Friday 27th of April 2018 |
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Syria Opposition Voices 'Concern' on Safe Zone Deal




Syria's leading opposition High Negotiations Committee on Friday expressed "concern" about a deal for safe zones, saying it "lacks safeguards and compliance mechanisms."
Syrian government backers Iran and Russia, and rebel supporter Turkey, on Thursday signed a deal during talks in Kazakh capital Astana setting up four "de-escalation zones" in Syria.
But neither the government nor the rebels were direct signatories to the deal, and the opposition's reaction was lukewarm.
The HNC, in a statement, expressed "its concern about the ambiguity of the Astana agreement which was reached without the Syrian people and lacks safeguards and compliance mechanisms".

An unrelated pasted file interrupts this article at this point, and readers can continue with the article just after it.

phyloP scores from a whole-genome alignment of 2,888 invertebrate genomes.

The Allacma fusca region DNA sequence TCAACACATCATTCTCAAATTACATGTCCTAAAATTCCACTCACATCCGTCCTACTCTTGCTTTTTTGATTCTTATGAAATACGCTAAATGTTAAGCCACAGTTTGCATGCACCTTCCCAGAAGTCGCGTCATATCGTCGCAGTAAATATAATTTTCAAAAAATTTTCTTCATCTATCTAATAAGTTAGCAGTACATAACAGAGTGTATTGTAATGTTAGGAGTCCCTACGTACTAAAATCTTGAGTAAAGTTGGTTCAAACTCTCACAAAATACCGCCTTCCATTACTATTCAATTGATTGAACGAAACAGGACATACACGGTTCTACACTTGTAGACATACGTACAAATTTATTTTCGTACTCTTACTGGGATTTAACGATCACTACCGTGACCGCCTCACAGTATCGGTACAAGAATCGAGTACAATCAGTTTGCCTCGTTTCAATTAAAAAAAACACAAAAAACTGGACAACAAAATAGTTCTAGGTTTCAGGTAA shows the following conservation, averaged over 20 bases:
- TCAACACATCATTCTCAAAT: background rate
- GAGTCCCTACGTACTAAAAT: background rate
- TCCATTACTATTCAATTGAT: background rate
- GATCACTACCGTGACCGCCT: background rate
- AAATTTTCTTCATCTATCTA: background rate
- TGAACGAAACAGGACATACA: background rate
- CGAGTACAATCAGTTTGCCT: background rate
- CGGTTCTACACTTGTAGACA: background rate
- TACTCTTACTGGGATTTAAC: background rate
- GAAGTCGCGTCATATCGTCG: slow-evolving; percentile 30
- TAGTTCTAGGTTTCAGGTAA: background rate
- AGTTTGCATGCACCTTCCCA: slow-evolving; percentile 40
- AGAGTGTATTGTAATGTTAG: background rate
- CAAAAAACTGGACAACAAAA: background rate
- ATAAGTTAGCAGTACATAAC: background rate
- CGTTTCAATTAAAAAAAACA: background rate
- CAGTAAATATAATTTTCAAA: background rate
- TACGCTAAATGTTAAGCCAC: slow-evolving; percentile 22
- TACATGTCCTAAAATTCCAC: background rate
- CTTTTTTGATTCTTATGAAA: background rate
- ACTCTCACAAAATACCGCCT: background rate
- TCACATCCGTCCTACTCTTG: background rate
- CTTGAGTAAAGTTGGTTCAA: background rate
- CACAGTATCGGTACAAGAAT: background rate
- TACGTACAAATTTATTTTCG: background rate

It said the agreement "lacks the minimal elements of legitimacy" and also rejected any role for government ally Iran as a guarantor of the deal.
The rebel delegation at Astana had already made clear its objections to the deal, particularly Iran's role as a sponsor.
"We do not at all agree that Iran... is a guarantor of this accord," said rebel spokesman Osama Abu Zeid on Thursday.
Several members of the rebel delegation left the room shouting in protest as the signing ceremony got underway in Astana, also angered by Iran's role.
The deal calls for the establishment of four "de-escalation" zones across stretches of eight Syrian provinces.
Security zones on the edges of the areas would be set up to monitor and ensure access, with forces from the three guarantor nations manning checkpoints and observation posts.
The deal seeks to ground all military aviation in the four areas, including flights by the U.S.-led coalition fighting the Islamic State group.
But it calls for continued action against IS as well as the former al-Qaida affiliate now known as Fateh al-Sham Front.
The deal is the latest bid to end more than six years of conflict that have killed over 320,000 people since anti-government protests erupted in March 2011.

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